santa-clauseSo, there’s this Christmas movie starring Tim Allen called The Santa Clause, wherein Santa falls off of Tim Allen’s roof on Christmas Eve, he dies, his body vanishes, leaving behind the empty Santa suit, Allen’s son convinces him to put the suit on and fill in for Santa that night, only, by doing so, he unknowingly enters into a contract to permanently become the next Santa.

The next morning, Allen believes it had all been a dream, but very quickly his body starts transforming, he gains weight at an alarming rate, his hair turns white, and however often he tries to shave, the beard grows back, voluminously, overnight.

The movie is described as a comedy, but let me tell you, there is absolutely nothing funny when you, yourself, start transforming into Santa.

See, since Thanksgiving, I have been off the wagon of my low-carb diet, a grain-free and sugar-free regimen that has worked really well for me, effectively controlling my weight and reducing inflammation, keeping me energetic, healthy, and happy.

As a result of this lapse, and with ubiquitous, seductive, and decadent holiday foods everywhere I turn lately, um, let’s just say that I have put on some pounds.

Then, because I completely spaced out and didn’t participate in No-Shave November — the goal of which is to grow cancer awareness by not shaving or cutting hair, because cancer patients often lose their hair during treatment — I stopped shaving right before December 1st, figuring better late than never, and within days I remembered one of the reasons why I do shave: my facial hair is mostly grey/white now, and I look MUCH older with facial hair.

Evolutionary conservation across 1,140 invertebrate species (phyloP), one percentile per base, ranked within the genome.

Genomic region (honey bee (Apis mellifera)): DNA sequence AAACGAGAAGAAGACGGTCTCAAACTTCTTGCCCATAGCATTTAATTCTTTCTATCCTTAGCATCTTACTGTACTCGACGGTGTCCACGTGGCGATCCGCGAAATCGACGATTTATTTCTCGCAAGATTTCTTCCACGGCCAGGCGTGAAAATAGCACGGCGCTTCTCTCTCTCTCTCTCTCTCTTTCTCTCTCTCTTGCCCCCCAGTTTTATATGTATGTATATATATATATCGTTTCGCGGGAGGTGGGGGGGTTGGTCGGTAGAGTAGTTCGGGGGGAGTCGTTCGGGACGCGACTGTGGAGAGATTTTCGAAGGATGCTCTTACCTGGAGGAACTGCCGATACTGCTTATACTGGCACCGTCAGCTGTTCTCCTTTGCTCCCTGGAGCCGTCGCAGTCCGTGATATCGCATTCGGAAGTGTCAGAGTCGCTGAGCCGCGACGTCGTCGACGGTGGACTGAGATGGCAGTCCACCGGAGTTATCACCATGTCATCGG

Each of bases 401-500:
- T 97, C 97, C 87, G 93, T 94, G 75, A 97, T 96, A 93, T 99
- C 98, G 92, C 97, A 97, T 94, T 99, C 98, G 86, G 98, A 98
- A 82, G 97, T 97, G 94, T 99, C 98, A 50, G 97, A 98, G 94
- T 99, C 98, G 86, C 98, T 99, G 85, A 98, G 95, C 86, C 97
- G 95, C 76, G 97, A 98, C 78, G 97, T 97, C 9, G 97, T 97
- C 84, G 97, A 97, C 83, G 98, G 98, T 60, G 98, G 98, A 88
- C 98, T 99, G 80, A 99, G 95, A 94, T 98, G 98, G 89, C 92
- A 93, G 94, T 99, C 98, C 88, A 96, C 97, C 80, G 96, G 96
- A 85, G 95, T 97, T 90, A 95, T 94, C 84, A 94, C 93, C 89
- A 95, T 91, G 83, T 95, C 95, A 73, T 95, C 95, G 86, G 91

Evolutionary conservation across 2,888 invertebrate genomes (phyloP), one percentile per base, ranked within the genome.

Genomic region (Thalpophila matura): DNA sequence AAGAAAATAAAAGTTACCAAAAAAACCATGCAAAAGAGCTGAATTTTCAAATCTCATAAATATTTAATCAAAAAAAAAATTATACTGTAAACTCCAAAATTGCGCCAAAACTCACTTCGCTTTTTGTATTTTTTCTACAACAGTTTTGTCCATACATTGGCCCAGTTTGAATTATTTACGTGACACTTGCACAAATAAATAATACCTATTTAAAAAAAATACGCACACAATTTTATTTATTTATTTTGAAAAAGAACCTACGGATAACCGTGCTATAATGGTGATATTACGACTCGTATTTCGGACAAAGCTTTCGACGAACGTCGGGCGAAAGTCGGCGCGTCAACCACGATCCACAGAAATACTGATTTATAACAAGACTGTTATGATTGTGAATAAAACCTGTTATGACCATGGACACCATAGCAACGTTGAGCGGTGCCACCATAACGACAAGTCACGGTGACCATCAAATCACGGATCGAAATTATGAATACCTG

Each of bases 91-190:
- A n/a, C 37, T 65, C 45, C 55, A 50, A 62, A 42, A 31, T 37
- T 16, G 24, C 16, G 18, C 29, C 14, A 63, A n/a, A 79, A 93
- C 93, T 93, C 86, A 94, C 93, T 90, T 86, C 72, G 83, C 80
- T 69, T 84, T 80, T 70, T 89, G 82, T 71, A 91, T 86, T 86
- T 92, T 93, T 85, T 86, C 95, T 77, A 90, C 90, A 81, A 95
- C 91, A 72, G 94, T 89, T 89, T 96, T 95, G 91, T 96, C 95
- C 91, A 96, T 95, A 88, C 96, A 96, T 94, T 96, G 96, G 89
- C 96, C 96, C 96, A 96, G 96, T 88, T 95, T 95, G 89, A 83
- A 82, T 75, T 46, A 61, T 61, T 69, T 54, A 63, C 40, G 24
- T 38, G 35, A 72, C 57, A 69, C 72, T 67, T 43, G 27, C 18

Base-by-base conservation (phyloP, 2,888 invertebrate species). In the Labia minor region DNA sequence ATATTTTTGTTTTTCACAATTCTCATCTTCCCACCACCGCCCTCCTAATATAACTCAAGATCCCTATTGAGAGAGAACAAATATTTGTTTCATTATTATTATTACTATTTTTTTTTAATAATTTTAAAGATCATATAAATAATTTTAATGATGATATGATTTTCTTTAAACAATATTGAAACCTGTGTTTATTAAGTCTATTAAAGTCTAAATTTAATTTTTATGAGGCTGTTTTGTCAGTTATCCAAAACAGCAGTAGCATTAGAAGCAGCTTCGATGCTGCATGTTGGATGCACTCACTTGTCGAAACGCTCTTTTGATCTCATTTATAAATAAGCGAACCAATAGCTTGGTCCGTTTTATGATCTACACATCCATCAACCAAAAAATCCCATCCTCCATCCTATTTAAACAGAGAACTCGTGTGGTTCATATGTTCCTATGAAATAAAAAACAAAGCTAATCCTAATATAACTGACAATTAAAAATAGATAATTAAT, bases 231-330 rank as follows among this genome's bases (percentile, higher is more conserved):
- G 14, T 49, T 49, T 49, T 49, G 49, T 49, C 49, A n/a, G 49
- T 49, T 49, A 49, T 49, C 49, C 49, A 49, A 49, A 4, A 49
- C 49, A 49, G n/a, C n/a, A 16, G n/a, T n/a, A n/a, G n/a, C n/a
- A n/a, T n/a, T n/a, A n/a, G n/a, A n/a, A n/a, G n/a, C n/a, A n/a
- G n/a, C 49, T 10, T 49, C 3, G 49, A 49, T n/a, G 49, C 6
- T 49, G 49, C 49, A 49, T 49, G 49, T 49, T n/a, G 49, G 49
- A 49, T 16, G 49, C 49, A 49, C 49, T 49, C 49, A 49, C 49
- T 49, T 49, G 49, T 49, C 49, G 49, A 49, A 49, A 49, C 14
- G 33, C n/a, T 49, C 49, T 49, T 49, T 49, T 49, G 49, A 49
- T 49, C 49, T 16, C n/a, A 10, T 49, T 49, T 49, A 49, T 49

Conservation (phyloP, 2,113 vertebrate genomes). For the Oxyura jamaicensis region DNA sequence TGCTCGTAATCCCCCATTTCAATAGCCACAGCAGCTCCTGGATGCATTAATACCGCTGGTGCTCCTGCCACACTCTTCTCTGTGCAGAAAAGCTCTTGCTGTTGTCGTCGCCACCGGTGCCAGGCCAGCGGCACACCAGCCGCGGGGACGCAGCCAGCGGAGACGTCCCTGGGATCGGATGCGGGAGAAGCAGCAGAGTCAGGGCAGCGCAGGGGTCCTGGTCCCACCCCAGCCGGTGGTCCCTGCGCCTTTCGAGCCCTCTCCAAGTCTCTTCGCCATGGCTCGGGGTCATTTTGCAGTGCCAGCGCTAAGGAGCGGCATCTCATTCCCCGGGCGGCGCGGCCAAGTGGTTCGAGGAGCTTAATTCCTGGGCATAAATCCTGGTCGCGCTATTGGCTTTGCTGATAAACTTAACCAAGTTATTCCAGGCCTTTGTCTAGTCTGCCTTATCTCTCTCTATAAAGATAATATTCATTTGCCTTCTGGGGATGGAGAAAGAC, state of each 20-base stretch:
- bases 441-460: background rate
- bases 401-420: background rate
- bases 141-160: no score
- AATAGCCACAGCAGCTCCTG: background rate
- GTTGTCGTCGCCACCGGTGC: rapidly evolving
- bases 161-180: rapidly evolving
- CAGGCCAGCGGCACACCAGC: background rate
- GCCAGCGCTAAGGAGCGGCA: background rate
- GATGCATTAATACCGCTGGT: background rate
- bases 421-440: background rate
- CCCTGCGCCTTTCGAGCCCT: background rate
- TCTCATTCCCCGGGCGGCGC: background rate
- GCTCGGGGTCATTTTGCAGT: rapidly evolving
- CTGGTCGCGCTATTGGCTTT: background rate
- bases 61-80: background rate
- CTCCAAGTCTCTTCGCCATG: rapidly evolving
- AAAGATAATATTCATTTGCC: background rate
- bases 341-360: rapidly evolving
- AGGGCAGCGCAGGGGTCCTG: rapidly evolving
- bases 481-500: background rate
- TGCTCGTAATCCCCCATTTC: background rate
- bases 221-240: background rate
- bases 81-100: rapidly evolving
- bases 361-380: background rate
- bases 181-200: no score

So…

Getting Pudgy + Grey/White Beard = Yikes!!!

Now, why can’t I just think of what a wonderful, generous, happy guy Santa is and enjoy the emerging resemblance? Why can’t I just emulate his Ho, Ho, Ho!!! attitude?

Well, at 52 years of age, I am face-to-face with the challenges of aging, aware that my physical, psychological, and emotional wellbeing depend, more than ever before, on taking good care of the only body I will ever have, and sustaining a youthful attitude.

Yet, when I look in a full length mirror right now, particularly if I’m naked (my apologies for the visual), I’m clearly failing on both of those fronts.

Truth is, I honestly don’t know how I didn’t see this coming!

I grew up watching Santa Claus Is Coming to Town every year on television, wherein, in less than an hour, this strapping, fit young man…

santa-claus-is-comin-to-town-skinny

…balloons into this quadruple bypass waiting to happen:

santa-fat

That’s the subliminal setup for where I’m at right now!

Fictional Santa will of course continue enjoying the gift of immortality on a diet of milk, cookies, and egg nog, but it’s not really gonna work out so well for us mere mortals.

So please, for your own sake, don’t take after Santa.

Stuff We Don’t Need: Yet Another “Progressive” Vanity Organization

progressive-groupsSo, there’s this guy Van Jones who has been saying a lot of good things, for a while, and this week he announced the start of a new campaign called the #LoveArmy, a new initiative of his Dream Corps organization.

Sadly though, for quite some time, I have been VERY suspicious of how much ego is behind seemingly well-intentioned people like Mr. Jones.